The Deaf West Theatre revival of Spring Awakening was one of the most critically acclaimed shows of the Broadway season. It utilized both deaf and hearing performers (including Ali Stroker, the first actress to appear on Broadway in a wheelchair) to tell a story of sexual exploration among German adolescents.
The show, which closed in January, used Kickstarter to help fund its original Los Angeles production before coming to Broadway. And now that it’s nominated for the Tony for Best Revival of a Musical, it’s turning to the crowdfunding community again.
Today Deaf West launched a Kickstarter campaign to raise money for a Tony performance. The theater is asking for $200,000—and as it reminds users in its pitch, “with Kickstarter’s rules we either raise all $200,000 or we get nothing!”
The money raised would be used to fly the Spring Awakening cast back to New York (since the show closed, the actors are spread all around the country). It would also go toward getting costumes, instruments and props out of storage, paying for rehearsal space and of course performing on the Tony telecast itself.
Bonus: Since Deaf West is a 501(c)(3) charity organization, all donations are tax deductible.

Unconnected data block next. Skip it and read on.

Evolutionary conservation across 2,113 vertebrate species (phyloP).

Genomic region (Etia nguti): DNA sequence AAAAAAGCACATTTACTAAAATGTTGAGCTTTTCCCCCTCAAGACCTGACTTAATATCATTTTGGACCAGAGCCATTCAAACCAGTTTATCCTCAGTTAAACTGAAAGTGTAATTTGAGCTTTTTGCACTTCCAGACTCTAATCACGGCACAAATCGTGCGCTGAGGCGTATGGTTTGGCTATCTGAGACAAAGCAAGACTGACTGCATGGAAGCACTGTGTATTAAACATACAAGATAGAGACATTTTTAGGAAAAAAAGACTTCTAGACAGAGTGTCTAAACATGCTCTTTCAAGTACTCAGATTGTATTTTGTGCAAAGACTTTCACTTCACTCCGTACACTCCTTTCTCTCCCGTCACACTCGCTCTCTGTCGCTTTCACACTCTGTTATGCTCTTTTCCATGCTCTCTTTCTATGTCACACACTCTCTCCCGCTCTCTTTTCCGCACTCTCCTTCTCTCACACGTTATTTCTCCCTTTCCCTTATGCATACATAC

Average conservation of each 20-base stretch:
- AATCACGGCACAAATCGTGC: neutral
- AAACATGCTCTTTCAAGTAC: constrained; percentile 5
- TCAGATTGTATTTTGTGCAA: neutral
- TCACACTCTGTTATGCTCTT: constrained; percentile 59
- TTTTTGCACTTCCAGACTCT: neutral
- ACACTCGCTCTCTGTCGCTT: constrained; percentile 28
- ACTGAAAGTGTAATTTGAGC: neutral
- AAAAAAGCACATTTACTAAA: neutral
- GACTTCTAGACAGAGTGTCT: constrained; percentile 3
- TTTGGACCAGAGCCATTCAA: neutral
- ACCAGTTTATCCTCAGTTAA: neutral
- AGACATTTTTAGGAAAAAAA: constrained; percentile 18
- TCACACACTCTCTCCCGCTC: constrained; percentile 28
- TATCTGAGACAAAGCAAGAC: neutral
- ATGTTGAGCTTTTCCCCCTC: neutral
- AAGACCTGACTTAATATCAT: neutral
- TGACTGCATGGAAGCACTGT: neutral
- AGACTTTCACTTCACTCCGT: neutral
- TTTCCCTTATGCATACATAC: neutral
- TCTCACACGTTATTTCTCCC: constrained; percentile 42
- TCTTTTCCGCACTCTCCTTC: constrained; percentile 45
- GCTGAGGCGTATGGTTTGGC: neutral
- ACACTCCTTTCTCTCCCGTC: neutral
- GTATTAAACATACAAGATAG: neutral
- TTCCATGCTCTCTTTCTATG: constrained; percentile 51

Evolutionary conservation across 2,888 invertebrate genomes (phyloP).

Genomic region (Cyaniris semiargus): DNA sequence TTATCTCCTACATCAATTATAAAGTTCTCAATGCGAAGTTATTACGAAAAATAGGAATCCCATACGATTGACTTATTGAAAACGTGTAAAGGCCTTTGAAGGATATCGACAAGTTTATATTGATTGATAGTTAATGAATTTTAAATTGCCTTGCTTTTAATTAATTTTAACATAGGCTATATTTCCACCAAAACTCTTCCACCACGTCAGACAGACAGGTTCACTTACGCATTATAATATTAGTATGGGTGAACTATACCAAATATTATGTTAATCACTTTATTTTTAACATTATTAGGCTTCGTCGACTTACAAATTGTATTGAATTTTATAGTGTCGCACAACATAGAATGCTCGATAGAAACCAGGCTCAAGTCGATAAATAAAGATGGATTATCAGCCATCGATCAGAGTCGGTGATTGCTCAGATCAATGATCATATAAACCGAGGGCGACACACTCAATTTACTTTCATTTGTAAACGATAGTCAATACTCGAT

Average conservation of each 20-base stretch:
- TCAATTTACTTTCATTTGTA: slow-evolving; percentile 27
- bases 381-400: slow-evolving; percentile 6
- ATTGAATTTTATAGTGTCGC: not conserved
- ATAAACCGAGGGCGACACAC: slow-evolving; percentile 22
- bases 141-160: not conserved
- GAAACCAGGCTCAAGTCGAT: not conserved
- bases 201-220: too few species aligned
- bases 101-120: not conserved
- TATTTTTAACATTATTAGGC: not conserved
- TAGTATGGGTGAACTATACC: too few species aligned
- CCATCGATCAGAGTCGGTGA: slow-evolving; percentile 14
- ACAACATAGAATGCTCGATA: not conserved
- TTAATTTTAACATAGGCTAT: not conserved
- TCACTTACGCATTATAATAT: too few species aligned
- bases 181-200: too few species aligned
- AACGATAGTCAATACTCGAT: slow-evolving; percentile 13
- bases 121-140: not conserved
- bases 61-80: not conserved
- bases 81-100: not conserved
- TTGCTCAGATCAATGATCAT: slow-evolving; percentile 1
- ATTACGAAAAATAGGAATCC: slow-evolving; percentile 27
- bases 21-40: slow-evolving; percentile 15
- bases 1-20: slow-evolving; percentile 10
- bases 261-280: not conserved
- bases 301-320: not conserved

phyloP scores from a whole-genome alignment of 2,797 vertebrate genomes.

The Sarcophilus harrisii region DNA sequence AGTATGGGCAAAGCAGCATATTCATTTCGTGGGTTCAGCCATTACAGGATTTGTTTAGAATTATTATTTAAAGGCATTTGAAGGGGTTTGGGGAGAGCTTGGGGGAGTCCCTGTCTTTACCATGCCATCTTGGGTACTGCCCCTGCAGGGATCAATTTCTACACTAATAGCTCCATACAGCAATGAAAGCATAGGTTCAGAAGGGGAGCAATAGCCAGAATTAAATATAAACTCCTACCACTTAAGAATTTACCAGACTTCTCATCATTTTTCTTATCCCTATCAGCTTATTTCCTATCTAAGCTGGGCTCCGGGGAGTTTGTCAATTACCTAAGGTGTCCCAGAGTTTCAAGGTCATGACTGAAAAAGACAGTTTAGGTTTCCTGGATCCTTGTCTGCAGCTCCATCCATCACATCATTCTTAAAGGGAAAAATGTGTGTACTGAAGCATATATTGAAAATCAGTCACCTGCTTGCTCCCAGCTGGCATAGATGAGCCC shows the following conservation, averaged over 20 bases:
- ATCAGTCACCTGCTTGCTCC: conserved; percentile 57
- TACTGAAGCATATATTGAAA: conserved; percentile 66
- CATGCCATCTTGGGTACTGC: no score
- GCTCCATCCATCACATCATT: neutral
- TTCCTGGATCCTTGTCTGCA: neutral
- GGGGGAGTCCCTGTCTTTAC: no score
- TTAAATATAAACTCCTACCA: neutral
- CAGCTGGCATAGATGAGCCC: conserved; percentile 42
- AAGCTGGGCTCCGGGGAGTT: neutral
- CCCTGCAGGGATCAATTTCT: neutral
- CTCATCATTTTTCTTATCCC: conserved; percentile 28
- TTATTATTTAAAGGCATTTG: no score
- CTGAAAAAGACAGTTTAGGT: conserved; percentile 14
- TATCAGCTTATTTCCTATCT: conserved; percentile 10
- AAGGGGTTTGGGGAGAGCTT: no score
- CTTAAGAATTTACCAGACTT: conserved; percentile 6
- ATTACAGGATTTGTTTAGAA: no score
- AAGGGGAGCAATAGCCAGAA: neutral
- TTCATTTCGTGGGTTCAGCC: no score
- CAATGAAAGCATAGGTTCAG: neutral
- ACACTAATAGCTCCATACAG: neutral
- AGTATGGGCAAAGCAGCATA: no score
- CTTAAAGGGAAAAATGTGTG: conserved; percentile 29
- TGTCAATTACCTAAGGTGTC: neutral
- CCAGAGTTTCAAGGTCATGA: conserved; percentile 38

The campaign has raised $7,300 thus far. It’s scheduled to run through June 11, but since the Tony Awards are June 12 Deaf West wants it sewn up well before then. As such, the pitch ends with a direct appeal to the “Guilty Ones” (Spring Awakening fans).
“It’s an expensive process, and we can’t do it without you,” the pitch reads. “Please donate to help show the world that Spring Awakening is #NotGone.”
Some on social media have criticized the campaign, saying that since the Broadway production was for profit, producer Ken Davenport should foot the bill for a performance:
In a blog post, Mr. Davenport said he and his partners don’t have $200,000 to spend on a Tony performance, no matter how much they want to, because “the financial books are just about buttoned up.”
“It wouldn’t be fiscally responsible for us producers to ask our investors to foot this bill, especially with all they’ve risked in the first place,” he added.
The internet isn’t buying it, however—one comment under the blog post reads “This is clearly something you and the production have already committed to and are seeking to reimburse yourselves costs for. That’s fine, but you should be transparent about that. To do anything less is to exploit the fans of this production.”
Another commenter referred to the campaign as “VERY disingenuous (and misleading).”